We take it for granted that when an earth fault occurs on the power system that the hazards created will be assessed against a set of criteria in some appropriate or required manner. What is usually not appreciated, particularly by our oblivious public, is that there is no such assessment of hazards generated by other sources or with alternative characteristics. There is no safety criteria for lightning, static discharges or other transients sources causing hazards within the power system or to the built environment to which it connects.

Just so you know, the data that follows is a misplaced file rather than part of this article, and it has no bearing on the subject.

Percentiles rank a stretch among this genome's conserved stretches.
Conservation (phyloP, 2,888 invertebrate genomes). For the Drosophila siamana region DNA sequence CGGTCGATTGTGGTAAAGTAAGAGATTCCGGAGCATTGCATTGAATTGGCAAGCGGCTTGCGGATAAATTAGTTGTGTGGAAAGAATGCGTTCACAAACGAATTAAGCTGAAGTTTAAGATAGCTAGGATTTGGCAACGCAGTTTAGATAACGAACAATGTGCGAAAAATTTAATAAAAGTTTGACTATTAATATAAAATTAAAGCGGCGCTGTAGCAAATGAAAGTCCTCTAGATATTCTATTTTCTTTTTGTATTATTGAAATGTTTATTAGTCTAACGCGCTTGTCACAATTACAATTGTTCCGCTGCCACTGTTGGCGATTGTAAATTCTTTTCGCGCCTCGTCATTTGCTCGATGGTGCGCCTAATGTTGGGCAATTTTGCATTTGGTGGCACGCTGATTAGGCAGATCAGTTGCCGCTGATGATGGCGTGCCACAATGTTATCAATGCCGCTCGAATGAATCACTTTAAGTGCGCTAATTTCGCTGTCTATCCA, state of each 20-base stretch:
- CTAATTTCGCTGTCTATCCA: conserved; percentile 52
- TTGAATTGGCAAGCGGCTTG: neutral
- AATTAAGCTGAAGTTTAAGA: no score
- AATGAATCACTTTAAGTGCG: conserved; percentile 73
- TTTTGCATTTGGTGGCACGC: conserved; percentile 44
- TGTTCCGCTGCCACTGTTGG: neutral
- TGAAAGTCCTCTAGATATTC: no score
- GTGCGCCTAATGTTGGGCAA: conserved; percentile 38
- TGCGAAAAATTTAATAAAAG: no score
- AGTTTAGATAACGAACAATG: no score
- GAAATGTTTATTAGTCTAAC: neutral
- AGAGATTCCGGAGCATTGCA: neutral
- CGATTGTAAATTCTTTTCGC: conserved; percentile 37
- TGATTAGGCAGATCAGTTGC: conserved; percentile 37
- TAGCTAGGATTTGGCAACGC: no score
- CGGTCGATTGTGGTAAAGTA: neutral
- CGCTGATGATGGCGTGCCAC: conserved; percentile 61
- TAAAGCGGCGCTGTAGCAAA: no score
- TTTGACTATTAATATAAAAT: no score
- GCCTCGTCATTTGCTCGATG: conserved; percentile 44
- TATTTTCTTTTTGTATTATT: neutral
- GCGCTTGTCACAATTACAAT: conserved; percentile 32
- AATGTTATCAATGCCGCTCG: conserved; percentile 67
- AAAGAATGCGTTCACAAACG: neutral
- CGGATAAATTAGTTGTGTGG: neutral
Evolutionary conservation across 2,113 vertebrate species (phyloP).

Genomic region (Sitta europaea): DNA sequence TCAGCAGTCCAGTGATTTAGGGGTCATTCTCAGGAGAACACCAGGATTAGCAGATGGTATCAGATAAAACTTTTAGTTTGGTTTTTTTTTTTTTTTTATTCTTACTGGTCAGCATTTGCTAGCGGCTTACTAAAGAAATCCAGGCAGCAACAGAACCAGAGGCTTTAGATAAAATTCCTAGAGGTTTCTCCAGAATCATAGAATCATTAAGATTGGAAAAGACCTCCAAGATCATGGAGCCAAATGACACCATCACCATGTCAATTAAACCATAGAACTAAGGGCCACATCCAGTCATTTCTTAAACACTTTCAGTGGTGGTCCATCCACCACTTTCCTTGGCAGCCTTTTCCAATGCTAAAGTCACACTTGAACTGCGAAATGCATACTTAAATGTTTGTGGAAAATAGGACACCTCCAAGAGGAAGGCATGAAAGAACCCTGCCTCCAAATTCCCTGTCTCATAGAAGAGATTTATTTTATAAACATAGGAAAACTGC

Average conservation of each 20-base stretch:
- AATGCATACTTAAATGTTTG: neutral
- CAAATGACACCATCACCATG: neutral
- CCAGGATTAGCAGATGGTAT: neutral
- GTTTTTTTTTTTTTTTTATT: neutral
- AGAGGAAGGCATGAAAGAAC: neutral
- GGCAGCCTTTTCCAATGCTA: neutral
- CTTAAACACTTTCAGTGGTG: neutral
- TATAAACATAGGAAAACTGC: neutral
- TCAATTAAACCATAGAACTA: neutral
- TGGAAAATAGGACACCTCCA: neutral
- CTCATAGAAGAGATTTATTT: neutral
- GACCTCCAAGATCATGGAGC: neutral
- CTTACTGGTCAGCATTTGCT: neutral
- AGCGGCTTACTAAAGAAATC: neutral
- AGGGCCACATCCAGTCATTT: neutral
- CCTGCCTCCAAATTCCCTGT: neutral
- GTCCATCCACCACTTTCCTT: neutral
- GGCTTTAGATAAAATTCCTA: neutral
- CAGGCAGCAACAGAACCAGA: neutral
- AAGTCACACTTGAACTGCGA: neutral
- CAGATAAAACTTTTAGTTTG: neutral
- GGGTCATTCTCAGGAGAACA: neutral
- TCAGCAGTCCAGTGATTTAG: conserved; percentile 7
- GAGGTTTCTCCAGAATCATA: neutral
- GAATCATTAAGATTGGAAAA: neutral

Shorter events, less than a few cycles of the power system, are more complex than their longer counterparts. The transient nature of the power system itself becomes a consideration, which is treated by some some standards. But then as the durations become even shorter the nature of the hazard should no longer be even considered to be sinusoidal, and the frequency of the excitation increases. How it increases and how the response on the human body changes has not been explored.
For these reasons most of the published safety criteria only consider fault durations down to a tenth of a second and not much further. This paper is an attempt to open the conversation in this space with the goal of one day defining safety criteria for transients and lightning related events. It may be all we do is look at events down to a fraction of a cycle, but it is a beginning!